Unlike HSAs, FSAs don’t earn interest and generally must be used within the calendar year. But both types of health accounts can help you save hundreds of dollars each year.

4. Choose in-network health care providers

Even if your health insurance plan allows you to see out-of-network providers, you’ll usually pay less if you see someone in the network. If a provider is out of network, it means they aren’t in contract with your insurance company. When a provider is in network, it means that they have a contract with your health plan, so they charge lower rates.

Wondering which health plan is right for you? Get more details now, or call a licensed insurance agent at 1-844-211-7730.

5. Choose the right health plan

Think about your health needs. Do you have a chronic condition that requires frequent care, such as type 2 diabetes or heart disease? If so, you may be better off with a plan that has a higher premium (your monthly insurance bill) but covers more of your health costs.

If you are healthy and rarely need to see the doctor, you may want to opt for a plan with a lower premium. These plans usually have higher deductibles (what you have to pay before your insurance pays the rest), but it may be worth it if you only see your doctor for preventive care.

6. Don’t forget about urgent care

A trip to the ER can cost a lot more than a visit to an urgent care walk-in clinic or a virtual visit. If you need medical attention and your doctor’s office is closed, think about how quickly you need care.

If it is an emergency, life-threatening, or something that can potentially cause permanent harm (for example, chest pain, heavy bleeding or trouble breathing), don’t delay. Call 911 or head to the emergency room right away.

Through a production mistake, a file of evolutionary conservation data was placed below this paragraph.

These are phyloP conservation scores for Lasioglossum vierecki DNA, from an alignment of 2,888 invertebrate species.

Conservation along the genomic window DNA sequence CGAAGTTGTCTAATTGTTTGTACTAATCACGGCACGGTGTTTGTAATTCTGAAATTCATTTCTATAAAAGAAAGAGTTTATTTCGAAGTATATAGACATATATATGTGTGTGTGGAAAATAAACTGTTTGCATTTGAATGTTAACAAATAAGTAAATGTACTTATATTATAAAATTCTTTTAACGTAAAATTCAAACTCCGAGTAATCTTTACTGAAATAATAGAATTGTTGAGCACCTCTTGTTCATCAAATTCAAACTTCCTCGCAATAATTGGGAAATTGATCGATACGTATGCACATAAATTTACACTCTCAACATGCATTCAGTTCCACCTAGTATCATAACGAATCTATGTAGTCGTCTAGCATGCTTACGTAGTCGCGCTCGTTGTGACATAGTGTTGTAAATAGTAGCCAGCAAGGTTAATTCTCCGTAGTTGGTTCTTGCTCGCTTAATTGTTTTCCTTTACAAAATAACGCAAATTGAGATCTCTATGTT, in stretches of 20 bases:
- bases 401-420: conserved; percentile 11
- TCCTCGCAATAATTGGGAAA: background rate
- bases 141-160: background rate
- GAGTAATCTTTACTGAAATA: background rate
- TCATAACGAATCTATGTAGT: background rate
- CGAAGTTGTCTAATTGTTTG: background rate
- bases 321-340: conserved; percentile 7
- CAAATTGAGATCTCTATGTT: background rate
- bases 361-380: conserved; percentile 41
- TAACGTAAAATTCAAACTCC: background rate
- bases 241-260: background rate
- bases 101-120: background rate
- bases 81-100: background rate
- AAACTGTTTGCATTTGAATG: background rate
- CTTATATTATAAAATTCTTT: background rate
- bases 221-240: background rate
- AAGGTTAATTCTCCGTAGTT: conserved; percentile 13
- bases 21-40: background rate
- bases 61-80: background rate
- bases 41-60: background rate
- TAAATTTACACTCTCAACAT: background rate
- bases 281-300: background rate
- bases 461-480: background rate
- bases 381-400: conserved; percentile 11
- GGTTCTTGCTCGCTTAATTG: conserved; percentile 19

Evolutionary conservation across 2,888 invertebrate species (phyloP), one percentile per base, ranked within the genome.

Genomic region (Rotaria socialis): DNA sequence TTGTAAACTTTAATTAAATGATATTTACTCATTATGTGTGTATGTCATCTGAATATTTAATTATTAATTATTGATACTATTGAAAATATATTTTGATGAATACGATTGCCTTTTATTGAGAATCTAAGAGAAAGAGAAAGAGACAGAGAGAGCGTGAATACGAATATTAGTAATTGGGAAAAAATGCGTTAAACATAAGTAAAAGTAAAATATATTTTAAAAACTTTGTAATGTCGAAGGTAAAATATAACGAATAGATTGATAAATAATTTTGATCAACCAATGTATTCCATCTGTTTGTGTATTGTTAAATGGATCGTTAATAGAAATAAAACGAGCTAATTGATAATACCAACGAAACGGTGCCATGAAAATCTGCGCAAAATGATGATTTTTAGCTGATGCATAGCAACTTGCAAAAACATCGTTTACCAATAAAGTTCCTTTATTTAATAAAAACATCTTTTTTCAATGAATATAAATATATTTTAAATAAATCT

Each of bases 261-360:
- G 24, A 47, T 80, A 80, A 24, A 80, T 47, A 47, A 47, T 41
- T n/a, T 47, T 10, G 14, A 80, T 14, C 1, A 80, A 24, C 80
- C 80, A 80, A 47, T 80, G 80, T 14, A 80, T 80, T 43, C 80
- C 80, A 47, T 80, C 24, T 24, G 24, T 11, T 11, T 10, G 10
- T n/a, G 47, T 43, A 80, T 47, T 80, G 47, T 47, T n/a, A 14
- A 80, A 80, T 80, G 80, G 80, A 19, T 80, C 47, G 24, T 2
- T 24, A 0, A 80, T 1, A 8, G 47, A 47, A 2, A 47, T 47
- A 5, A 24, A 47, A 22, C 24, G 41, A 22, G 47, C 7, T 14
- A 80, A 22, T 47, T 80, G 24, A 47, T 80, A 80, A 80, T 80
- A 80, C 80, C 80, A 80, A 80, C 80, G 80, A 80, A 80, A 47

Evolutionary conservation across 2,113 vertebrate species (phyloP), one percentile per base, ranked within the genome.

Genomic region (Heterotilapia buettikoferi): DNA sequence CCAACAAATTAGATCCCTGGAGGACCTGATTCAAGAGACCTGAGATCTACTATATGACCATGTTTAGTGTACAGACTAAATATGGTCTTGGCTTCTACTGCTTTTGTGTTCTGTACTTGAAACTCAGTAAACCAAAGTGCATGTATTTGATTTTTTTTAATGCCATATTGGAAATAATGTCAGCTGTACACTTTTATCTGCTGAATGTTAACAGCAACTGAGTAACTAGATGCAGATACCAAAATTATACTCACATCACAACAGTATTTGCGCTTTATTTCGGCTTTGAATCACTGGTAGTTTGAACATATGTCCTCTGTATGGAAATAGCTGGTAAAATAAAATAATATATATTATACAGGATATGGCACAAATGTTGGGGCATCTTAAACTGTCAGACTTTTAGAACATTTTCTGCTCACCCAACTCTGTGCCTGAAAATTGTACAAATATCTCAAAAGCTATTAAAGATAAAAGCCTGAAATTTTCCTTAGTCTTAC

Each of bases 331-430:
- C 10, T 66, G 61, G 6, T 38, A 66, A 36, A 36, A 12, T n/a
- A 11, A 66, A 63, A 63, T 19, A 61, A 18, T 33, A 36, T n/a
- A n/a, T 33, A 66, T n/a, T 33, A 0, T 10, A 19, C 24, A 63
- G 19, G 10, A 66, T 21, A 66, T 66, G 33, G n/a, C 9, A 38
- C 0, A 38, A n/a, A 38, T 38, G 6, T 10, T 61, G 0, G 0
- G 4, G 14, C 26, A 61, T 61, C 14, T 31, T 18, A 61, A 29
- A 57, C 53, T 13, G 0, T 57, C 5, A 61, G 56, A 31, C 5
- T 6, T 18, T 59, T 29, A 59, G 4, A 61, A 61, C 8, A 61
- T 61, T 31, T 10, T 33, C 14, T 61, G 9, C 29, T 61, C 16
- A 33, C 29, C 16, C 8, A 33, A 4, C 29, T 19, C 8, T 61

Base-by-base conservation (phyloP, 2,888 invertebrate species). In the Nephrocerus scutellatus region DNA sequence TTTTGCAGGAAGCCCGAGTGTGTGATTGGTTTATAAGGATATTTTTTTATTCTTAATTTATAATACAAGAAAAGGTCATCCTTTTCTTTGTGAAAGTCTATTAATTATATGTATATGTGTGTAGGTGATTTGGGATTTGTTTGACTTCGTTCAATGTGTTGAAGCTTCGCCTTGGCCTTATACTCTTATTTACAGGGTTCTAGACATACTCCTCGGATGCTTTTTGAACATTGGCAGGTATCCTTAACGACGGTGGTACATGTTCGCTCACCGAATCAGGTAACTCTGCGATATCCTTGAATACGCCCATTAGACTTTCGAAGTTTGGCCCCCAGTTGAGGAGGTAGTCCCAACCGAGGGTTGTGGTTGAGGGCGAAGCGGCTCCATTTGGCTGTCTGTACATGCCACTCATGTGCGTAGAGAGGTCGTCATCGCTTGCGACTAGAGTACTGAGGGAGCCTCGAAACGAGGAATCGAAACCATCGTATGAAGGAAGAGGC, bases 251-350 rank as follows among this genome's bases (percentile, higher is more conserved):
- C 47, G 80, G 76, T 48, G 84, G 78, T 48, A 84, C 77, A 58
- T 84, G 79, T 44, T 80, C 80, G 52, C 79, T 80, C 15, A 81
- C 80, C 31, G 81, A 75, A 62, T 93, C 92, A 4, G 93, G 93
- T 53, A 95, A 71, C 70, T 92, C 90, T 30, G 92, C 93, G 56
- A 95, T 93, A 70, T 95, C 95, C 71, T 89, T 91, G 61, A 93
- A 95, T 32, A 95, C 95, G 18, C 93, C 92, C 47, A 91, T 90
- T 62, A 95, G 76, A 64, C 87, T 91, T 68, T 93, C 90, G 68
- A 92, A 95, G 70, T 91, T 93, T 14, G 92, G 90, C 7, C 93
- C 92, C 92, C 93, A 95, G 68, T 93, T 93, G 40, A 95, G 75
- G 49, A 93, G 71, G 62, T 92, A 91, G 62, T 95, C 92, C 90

But if you are sure that you don’t need to be treated immediately, you can often be treated at an urgent care center. That might be for something such as:

  • Minor burn
  • Possible sprain
  • Sore throat

For example, if you think you’ve broken a bone, you don’t have to wait to go to your doctor’s office to get an X-ray. You can usually get one at an urgent care. And urgent care centers can be in your network, which would mean your health care costs could be lower.

However, you don’t want to confuse an urgent care center with a freestanding emergency room, which you may also see referred to as an “urgency center.” While urgency centers are often open 24/7, they aren’t typically affiliated with a hospital.

Urgency centers may treat many of the same conditions as a traditional emergency room, but they may be out of your insurance network. For that reason, you could end up paying much higher costs if you go to one instead of an urgent care.

Got questions? Find information online, or call a licensed insurance agent at 1-844-211-7730 to discuss your options.


  1. National Library of Medicine: MedlinePlus. “Eight ways to cut your health care costs.” August 11, 2022. Retrieved from
  2. National Library of Medicine: MedlinePlus. “How to save money on medicines.” August 11, 2022. Retrieved from
  3. National Library of Medicine: MedlinePlus. “When to use the emergency room — adult.” July 25, 2022. Retrieved from